Chicago’s endangered buildings, young and old
Historic preservationists are in a strange spot these days: Some of them are fighting to save buildings younger than they are.
That’s according to Jonathan Fine, head of Preservation Chicago. His group released its annual list of the 7 most endangered buildings in Chicago earlier this month, and at least one of the picks on this year’s list is younger than Fine himself. (That would be 37-year-old Prentice Women’s Hospital, the Bertrand Goldberg-designed structure that made the list for a second year.)
Fine says he’s noticed other trends from year to year: vanishing urban corners, for instance, gobbled up by teardowns and replaced by chain pharmacies like Walgreens or CVS. Or churches, which as houses of worship subject to the separation of church and state, aren’t eligible for government assistance. And what Fine calls “meds and eds”-- buildings whose preservation becomes more difficult when powerful, clout-rich universities and hospitals want to expand their campus footprints.
This year’s list draws from some of those trends, and also features several buildings that will be familiar to readers of Lee Bey’s blog:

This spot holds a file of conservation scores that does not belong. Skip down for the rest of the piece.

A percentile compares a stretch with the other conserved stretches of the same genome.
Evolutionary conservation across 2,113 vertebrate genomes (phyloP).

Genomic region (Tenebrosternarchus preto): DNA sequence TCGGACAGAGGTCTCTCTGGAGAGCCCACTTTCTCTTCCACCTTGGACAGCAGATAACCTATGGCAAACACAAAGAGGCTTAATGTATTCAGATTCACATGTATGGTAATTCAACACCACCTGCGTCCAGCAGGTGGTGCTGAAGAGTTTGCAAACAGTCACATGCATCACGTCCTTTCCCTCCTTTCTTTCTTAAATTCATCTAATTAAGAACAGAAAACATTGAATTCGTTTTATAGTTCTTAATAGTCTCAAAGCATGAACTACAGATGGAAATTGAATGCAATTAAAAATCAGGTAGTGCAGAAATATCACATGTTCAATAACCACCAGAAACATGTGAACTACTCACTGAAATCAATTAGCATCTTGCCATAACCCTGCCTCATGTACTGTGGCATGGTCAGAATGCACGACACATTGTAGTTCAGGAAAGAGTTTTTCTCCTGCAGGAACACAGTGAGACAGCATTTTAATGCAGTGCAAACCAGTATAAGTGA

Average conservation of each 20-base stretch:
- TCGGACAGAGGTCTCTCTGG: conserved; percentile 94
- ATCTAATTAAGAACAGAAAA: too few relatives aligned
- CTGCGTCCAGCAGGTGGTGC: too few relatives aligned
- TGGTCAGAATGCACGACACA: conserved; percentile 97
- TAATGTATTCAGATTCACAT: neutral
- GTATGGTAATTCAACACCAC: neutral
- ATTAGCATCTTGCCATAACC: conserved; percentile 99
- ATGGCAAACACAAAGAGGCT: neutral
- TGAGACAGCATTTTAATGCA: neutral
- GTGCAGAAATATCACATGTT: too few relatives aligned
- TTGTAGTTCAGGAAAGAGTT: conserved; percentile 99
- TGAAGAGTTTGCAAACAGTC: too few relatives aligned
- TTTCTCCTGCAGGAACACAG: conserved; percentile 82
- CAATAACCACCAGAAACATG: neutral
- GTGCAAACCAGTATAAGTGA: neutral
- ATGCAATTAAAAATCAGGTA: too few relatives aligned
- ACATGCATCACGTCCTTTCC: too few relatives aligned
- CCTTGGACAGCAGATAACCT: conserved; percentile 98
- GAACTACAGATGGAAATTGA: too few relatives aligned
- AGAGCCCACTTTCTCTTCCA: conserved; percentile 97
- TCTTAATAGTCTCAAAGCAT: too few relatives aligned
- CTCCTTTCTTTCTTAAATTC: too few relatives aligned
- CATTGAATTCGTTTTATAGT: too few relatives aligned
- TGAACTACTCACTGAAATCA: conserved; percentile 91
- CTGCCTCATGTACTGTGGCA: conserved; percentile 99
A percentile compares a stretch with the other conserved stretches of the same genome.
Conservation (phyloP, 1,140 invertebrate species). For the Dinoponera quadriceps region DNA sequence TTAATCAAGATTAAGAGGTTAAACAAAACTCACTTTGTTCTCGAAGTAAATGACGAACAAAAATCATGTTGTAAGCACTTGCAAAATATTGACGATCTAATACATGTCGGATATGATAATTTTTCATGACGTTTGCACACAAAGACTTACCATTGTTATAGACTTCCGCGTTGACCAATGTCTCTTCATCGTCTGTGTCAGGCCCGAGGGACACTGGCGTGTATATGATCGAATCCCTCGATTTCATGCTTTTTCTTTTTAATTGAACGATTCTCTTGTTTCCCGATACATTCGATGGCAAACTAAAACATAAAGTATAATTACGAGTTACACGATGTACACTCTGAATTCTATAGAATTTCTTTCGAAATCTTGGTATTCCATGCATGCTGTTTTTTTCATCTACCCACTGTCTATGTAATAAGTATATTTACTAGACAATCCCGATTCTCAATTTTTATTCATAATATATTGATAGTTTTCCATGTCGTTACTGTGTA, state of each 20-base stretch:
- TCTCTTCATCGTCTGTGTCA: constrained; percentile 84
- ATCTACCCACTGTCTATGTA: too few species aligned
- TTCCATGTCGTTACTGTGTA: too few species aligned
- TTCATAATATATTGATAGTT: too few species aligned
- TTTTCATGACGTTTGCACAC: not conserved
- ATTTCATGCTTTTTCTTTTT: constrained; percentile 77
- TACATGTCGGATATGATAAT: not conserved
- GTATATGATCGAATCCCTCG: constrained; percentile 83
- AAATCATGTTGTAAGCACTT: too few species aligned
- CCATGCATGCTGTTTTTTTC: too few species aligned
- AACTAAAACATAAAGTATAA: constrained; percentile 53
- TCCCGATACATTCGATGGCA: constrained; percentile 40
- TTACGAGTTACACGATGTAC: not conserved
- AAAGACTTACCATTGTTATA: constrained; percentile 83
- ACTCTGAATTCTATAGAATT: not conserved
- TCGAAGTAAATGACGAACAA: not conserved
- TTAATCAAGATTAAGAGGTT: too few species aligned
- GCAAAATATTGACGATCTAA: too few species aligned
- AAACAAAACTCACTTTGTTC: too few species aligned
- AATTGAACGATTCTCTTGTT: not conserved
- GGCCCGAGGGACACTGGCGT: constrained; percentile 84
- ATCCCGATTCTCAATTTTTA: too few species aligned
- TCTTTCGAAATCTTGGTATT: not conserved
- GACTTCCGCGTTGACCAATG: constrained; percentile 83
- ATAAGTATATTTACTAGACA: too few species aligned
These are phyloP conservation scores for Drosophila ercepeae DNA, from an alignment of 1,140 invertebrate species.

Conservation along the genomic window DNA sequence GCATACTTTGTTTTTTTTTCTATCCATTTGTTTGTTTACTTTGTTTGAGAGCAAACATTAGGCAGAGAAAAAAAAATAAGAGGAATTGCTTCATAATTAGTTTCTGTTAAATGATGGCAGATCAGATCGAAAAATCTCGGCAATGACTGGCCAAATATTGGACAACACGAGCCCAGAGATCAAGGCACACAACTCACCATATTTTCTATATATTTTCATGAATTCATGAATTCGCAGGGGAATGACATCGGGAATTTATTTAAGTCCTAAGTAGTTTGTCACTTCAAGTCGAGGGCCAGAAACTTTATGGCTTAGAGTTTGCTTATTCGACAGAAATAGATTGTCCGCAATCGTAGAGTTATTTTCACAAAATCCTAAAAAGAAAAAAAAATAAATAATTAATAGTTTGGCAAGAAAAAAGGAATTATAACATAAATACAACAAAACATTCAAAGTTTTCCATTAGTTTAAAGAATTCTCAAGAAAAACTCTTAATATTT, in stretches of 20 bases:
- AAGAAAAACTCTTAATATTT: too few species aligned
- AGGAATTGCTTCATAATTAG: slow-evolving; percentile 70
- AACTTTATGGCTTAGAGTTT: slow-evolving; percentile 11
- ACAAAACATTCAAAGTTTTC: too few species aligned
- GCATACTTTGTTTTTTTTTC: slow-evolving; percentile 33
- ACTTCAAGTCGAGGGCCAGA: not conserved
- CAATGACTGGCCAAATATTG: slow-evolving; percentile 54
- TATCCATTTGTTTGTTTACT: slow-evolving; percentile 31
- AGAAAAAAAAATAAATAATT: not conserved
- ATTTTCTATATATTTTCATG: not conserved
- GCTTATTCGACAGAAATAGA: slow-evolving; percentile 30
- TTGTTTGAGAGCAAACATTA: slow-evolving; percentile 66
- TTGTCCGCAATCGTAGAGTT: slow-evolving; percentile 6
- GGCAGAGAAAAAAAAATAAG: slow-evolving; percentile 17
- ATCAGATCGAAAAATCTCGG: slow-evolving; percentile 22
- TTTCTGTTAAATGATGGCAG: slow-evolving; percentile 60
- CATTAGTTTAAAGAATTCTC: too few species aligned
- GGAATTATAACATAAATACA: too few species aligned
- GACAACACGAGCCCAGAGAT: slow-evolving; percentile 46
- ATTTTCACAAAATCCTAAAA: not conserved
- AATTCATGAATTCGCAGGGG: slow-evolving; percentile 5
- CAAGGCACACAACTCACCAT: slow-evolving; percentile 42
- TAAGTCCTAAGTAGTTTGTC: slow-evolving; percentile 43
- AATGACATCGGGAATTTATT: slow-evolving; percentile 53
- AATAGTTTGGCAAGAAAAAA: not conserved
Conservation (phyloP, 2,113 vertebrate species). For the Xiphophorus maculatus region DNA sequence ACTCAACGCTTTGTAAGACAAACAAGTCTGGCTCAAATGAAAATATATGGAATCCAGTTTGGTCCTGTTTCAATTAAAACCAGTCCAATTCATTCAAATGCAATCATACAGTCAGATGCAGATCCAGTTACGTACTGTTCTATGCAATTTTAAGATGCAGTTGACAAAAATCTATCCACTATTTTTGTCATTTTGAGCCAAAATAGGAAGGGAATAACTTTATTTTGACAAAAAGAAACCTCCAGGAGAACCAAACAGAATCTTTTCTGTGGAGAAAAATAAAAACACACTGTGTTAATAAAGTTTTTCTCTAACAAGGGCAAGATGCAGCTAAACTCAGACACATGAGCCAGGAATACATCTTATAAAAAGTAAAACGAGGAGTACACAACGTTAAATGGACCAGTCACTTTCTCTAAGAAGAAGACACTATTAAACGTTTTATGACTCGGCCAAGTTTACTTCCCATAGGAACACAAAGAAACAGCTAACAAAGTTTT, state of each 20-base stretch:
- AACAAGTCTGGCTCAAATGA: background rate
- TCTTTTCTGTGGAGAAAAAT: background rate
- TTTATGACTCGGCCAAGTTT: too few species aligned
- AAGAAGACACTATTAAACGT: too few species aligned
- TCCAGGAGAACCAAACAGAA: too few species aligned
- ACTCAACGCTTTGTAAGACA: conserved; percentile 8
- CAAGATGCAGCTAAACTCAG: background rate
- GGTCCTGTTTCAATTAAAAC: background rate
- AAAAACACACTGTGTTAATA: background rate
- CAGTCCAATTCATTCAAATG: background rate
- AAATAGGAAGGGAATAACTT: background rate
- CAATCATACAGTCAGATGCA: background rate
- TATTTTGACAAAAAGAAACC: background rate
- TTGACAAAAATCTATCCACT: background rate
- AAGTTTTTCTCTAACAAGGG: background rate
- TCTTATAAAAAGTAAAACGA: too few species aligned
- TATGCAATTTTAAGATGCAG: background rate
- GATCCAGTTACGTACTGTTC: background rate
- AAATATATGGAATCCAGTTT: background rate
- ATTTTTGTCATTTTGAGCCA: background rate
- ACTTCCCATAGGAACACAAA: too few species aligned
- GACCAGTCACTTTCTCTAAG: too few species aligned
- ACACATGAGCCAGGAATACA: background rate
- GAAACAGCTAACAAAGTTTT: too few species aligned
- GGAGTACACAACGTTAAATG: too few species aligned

►A collection of five historic movie theaters, including the Portage, which recently received preliminary landmark status, and the West Side’s Central Park Theater, which according to Preservation Chicago, is thought to be the country’s first movie palace.
►Unity Hall, a building included in the city’s historic Black Metropolis-Bronzeville District, which honors sites significant to the African-American experience in Chicago and the Great Migration.
►Three hospitals, including Prentice and St. Anthony, which sits at the entry point to Douglas Park along the Emerald Necklace network of boulevards and will soon be vacated for a new campus.
One structure on the list is notable precisely because it directly contradicts Fine’s crack about saving younger buildings: A construction date of 1869 makes Gethsemane Missionary Baptist Church one of the city’s few remaining buildings built prior to the Great Chicago Fire of 1871, making it one of the oldest buildings around here. “To lose [a pre-fire building], regardless of the modesty of the design, would be a great loss to the city,” Fine says.
There will be a community meeting this Thursday, April 26, at Powell’s Books to help decide the fate of Gethsemane Church. In the meantime, listen to Fine’s description of the building’s history and the case for saving it in the audio above.
Dynamic Range showcases hidden gems unearthed from Chicago Amplified’s vast archive of public events and appears on weekends. Jonathan Fine spoke at an event presented by the Chicago Architecture Foundation in April. Click here to hear the event in its entirety.